The more we include our audience — all of our audience — the more clearly our messages will be understood. That means carefully considering how we speak to people of different ethnic backgrounds, nationalities, levels of disability, education, gender identity and the other factors that make each person unique.
During Ragan’s recent Advanced Writing Certificate Course, Vanessa Charles, U.S. communications director for Takeda, recently shared advice on how to ensure your communications speak to everyone.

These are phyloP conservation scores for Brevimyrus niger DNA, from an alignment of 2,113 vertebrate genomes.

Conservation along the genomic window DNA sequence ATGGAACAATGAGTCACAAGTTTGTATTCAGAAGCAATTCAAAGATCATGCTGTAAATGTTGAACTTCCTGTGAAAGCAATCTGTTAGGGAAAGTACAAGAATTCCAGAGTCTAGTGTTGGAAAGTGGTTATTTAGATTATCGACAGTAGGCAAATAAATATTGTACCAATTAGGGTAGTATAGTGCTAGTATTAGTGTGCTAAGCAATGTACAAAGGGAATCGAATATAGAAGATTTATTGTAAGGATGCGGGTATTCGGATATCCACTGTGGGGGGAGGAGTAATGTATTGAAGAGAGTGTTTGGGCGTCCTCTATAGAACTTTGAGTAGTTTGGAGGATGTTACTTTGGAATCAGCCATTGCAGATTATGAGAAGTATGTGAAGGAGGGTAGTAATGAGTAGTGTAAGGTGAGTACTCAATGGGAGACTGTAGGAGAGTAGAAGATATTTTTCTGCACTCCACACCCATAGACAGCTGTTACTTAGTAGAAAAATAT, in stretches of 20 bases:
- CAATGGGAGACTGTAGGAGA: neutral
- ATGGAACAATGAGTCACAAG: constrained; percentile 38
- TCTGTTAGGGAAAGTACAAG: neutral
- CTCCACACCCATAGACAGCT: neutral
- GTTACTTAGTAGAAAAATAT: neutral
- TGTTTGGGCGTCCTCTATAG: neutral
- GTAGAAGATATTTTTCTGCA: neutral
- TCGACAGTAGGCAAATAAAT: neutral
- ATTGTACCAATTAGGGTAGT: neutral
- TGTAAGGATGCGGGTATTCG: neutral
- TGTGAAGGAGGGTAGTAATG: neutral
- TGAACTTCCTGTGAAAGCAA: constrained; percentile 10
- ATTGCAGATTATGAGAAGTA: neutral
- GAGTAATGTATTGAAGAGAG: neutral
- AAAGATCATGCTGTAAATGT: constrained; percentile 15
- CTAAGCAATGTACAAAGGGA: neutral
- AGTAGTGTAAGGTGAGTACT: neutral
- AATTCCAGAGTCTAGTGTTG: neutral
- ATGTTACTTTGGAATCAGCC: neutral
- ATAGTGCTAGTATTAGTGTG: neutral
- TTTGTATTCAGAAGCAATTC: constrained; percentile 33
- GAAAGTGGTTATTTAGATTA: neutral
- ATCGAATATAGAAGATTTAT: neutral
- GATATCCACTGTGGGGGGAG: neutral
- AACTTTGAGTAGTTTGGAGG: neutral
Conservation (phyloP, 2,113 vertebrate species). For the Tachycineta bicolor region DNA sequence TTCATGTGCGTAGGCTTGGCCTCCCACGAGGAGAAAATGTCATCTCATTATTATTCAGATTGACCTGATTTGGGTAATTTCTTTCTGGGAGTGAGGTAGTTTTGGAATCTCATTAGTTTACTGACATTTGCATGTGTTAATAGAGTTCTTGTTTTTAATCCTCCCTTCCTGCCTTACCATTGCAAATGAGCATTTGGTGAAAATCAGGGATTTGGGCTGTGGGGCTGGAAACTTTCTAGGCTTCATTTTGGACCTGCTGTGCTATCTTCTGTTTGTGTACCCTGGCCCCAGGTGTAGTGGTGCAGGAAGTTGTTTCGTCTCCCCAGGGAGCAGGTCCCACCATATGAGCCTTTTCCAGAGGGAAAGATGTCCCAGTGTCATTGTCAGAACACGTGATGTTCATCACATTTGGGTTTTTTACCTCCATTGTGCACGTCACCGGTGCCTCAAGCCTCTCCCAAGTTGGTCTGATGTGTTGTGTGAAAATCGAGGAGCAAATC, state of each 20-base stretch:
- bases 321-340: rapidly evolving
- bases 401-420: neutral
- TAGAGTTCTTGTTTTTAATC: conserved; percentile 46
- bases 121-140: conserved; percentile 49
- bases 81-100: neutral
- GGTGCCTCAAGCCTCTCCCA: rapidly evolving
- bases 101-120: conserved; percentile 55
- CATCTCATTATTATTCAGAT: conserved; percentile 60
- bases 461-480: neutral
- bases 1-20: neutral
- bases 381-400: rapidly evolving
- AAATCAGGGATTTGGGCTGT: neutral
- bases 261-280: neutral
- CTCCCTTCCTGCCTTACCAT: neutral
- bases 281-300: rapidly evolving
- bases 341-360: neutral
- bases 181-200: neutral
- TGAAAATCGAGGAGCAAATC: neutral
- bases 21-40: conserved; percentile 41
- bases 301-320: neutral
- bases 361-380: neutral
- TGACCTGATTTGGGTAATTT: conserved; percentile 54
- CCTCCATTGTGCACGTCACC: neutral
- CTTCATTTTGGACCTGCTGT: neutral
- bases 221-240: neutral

Charles uses the acronym ACE to emphasize the three qualities an inclusive writer must exhibit:
She quoted Brene Brown: “In order to empathize with someone’s experience, you must be willing to believe them as they see it and not how you imagine their experience to be.”
Choose your words carefully
To be inclusive, you must first be understood. This can be as simple as making sure your language is accessible.